But even with all that, you need to determine the demarcation where their security responsibility ends and yours begin. For the most part, the hypervisor is the demarcation point. Everything up to and including the hypervisor is AWS responsibility, everything on top of it is yours.

With AWS, the customer is still responsible for a significant amount of security responsibilities. The following table details some of the primary areas, but don’t consider it a comprehensive list. What your specific responsibilities will be in part depends on the scope of Amazon services used, how your application is configured, SLA and more.



Operating system configuration and security controls AWS will do the patching, but you are responsible for the O/S settings and configuration.
Applications and application security You build the application and all security around it. The importance of application security can’t be overemphasized.

Consider resources such as OWASP, SANS and Rugged Software to ensure the security of your code.

Security groups A security group acts as a virtual firewall that controls the traffic for one or more AWS instance.
Firewalls Firewalls by default are set in a deny-all mode and you have to open any ports needed to allow inbound traffic.
Identity, account, authentication, access management AWS Identity and Access Management (IAM) enables you to securely control access to AWS services and resources for your users. Using IAM, you can create and manage AWS users and groups and use permissions to allow and deny their access to AWS resources.
Data security It’s up to you to encrypt your data. AWS has to listen to any court order for whichever jurisdiction it’s in. Encrypt your data to obviate this threat.
Monitoring, auditing and logging Consider Amazon CloudWatch, a monitoring service for AWS cloud resources and the applications you run on AWS. CloudWatch collects and track metrics, collect and monitors log files, and set alarms.
Disaster recovery The way you design your AWS application through Amazon availability zones can make disaster recovery much quicker for you. All the SLA guarantees in the world won’t help if AWS goes down. But you can mitigate AWS downtime via a resilient design.
Vulnerability assessments / penetration testing Just because your application runs on AWS, don’t forget that performing vulnerability assessments and penetration testing is still part of your security requirements.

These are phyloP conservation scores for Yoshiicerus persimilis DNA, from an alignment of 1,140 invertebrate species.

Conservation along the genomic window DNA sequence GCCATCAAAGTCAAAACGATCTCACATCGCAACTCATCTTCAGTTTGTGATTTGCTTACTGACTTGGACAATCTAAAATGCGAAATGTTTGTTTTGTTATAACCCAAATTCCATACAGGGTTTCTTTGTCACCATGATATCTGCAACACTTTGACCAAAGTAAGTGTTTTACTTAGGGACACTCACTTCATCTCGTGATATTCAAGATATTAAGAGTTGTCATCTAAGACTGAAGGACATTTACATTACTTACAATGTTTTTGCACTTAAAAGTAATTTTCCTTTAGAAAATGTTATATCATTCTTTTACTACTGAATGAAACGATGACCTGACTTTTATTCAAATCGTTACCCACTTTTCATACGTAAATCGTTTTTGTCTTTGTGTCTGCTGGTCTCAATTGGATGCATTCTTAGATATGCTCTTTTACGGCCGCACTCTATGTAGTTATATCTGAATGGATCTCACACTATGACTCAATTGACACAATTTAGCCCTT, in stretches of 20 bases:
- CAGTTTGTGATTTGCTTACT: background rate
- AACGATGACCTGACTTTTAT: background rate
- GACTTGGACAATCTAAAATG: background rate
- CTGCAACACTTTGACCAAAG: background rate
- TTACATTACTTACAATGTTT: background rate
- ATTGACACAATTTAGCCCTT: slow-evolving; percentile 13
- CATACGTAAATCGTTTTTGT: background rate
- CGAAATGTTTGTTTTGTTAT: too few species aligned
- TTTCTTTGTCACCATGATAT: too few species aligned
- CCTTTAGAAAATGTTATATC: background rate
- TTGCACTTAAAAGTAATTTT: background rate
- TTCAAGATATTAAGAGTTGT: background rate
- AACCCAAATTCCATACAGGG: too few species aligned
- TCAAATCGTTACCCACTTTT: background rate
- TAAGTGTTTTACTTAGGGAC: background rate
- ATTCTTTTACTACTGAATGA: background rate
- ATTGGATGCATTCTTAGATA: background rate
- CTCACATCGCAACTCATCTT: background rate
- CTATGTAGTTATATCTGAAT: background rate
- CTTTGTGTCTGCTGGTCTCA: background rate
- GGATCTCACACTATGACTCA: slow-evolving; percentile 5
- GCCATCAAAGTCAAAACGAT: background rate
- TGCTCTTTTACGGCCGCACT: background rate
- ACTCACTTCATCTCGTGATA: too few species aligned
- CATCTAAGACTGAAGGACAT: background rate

The table above requires a significant amount of work. There are many other AWS security features and controls that have to be implemented; and it’s assumed that the customer has a documented list of how they want to do that.


Securely using AWS is a big deal. With that, the following 3 steps can be used to ensure that your move to the cloud is a secure one, and not a debacle:

  • Understand AWS security – understanding AWS security is a huge endeavor. The Amazon set of cloud services is continuously expanding in offerings, capabilities and complexity. There are myriad security controls offered by AWS; know what they are and know how to use them. Make sure you have internal staff dedicated to AWS. Doing that shows you are sincere about securing your infrastructure and not simply shifting your problems to AWS.
  • Mind the gap – understand where Amazon controls and responsibilities end and yours begin. Amazon has tens of thousands of customers, but you have 1 customer; your own firm. At the end of the day, you can outsource responsibility, but not liability.
  • Compliance testing – nothing can break compliance (PCI, SoX, HIPAA, etc.) quicker than moving to the cloud. Ensure your compliance group understands how to audit the cloud. Follow that up with consistent vulnerability scans and application testing.

Ben Rothke CISSP (@benrothke) works in the information security field, writes the Security Reading Room blog and is the author of Computer Security: 20 Things Every Employee Should Know (McGraw-Hill).